Comment: Milosevic Mocking Justice

Defendant’s supporters accuse tribunal of “attempted murder” as trial of the century edges toward farce.

Comment: Milosevic Mocking Justice

Defendant’s supporters accuse tribunal of “attempted murder” as trial of the century edges toward farce.

”They want to kill him!” a paranoid-sounding Mira Markovic told the Belgrade news magazine NIN last week, describing the trial of her husband Slobodan Milosevic as “a form of organised execution” and “a crime that is going on before the eyes of the whole world”.

She said the tribunal “cannot handle him any other way” because “Slobo undermined their whole indictment”. And then she confirmed that her husband ”of course, thinks the same”.

To the question of whether Milosevic thinks The Hague is out to get him we will return later, when we come to the specialist medical examinations ordered by the trial chamber last week.

Meanwhile, in Belgrade, the “Sloboda” association, which gathers the most fervent supporters of the former president of Serbia and Yugoslavia, surpassed his wife and officially brought criminal charges in Belgrade against Hague chief prosecutor Carla Del Ponte and the main prosecutor in the Milosevic trial Geoffrey Nice for “attempted murder”.

There were rumours in the corridors of the tribunal that Nice wants to represent himself if the case ever makes it to court in the Yugoslav capital. Not that he would be allowed to do so. Under local law, a defence counsel is mandatory where an accused faces a possible sentence of over ten years or more, which, for an “attempted murder” charge, is likely to be the case.

The aforementioned point to what the “trial of the century”, which has run for just nine months, might easily turn into.

Namely, if the accused and his followers are allowed to continue to behave in the same manner, there is a risk that the whole process will turn into “the farce of the century”.

The manner in which the accused made use of his right to self-representation over the last nine months has little to do with defence in criminal court.

It seems to me more like mockery of the court, international justice and, last but not least, of the victims of the crimes committed in Yugoslavia.

Over the greater part of the last decade, Milosevic skilfully made use of the doubts and complexes that the international mediators had in respect of the Serbian or Yugoslav “cause”.

For example, many of them could not decide for a long time whether recognition of Slovenia, Croatia and Bosnia was premature; whether it was justifiable to blame “only Serbia” for breaking the joint state and the war that ensued; and whether they did enough to protect the rights of Serbian minority in Croatia, etc.

Whenever he detected such doubts, complexes or troubled conscience, Milosevic exploited them very skilfully, and that is one of the things that kept him for so long in high esteem among the interlocutors as a “partner” or “indispensable participant” in all peace efforts.

Milosevic is now exploiting the trial judges’ concerns over him acting as his own defence - which has manifested itself in extraordinary patience and tolerance of the defendant’s antics.

Using the cover of cross-examination, Milosevic has turned the courtroom into a political debating club from which he sends encouraging messages to his supporters and open threats to his opponents.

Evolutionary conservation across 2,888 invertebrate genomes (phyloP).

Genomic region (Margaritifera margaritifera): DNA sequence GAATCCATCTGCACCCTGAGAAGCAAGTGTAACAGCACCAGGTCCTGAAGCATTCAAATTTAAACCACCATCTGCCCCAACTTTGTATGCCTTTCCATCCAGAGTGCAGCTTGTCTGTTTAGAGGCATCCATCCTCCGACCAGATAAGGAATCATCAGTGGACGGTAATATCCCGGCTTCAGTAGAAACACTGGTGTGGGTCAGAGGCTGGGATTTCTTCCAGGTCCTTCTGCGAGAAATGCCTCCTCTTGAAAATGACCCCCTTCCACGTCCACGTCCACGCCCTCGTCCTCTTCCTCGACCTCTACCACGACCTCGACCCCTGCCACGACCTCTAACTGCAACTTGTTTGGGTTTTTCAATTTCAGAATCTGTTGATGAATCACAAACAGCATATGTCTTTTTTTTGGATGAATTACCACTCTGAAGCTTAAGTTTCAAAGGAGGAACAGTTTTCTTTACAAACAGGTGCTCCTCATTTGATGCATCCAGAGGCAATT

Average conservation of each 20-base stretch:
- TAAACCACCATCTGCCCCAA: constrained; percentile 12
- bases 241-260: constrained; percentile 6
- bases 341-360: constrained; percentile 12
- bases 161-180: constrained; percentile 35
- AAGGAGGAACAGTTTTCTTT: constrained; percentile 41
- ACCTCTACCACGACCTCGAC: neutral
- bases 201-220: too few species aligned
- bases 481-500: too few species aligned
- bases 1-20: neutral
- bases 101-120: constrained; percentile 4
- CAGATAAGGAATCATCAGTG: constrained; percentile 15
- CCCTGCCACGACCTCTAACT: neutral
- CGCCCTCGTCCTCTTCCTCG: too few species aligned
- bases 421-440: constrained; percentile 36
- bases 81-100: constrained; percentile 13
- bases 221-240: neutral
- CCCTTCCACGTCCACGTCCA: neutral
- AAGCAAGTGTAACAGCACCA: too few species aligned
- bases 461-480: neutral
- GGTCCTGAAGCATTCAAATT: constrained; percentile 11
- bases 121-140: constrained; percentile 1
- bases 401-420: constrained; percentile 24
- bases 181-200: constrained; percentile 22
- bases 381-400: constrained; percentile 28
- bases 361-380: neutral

At the same time, he intimidates the present and future witnesses; accuses the superpowers and neighbouring countries of hatching “a global conspiracy” against him and Serbia; and rewrites the recent history of the Balkans.

And, on top of all that, he is using every opportunity to express his contempt not only for “the false indictment”, but also for the “illegal and illegitimate court” which is conducting this “political process” against him.

Without taking an oath and without risk of being cross-examined, Milosevic has managed to turn a great part of the prosecution case into his own testimony about the events that are being discussed in the courtroom.

Although the judges on many occasions told him that the purpose of cross-examination is to examine witnesses, not to give his own testimony, and that whatever he says on such occasions is not regarded as evidence, Milosevic is persists with this tactic because he knows that every minute wasted in this manner is one minute less for the prosecution and its presentation of evidence.

When Judge Patrick Robinson told him in July that his health was of “paramount concern” for the trial chamber, Milosevic discovered another way of exploiting the judges.

Following a pause of ten days because of his “exhaustion”, Milosevic made a short appearance in the courtroom on November 11, then stated the following day that he was “tired” and did not return for the rest of the week.

According to a report by Dr Paulus Falke, the Medical Officer of The Hague detention unit, the accused was suffering again from high blood pressure.

Since it is known that he is under medication for regulation of blood pressure after a specialist examination in July, this deterioration could mean either that he is receiving the wrong therapy or that he is not taking his medication on regular basis.

Reliable sources in Belgrade claim that in the Central Prison in Belgrade – where he was accommodated from his arrest on April 1 until extradition to The Hague on 28 June 2001 – Milosevic was “caught in the act” of throwing his pills into a toilet bowl.

Milosevic’s initial prolonged sick leaves, in March and June this year, occurred after exhausting duels with so called international witnesses: first with British politician Paddy Ashdown and then Ambassador William Walker and General Klaus Naumann.

Sceptics indicate that his latest bout of ill-health was designed to put off testimony he’d rather not hear.

At the end of the half-day court session held last Monday, protected witness C-036 was brought to the courtroom, but due to technical difficulties his testimony was postponed for the following day.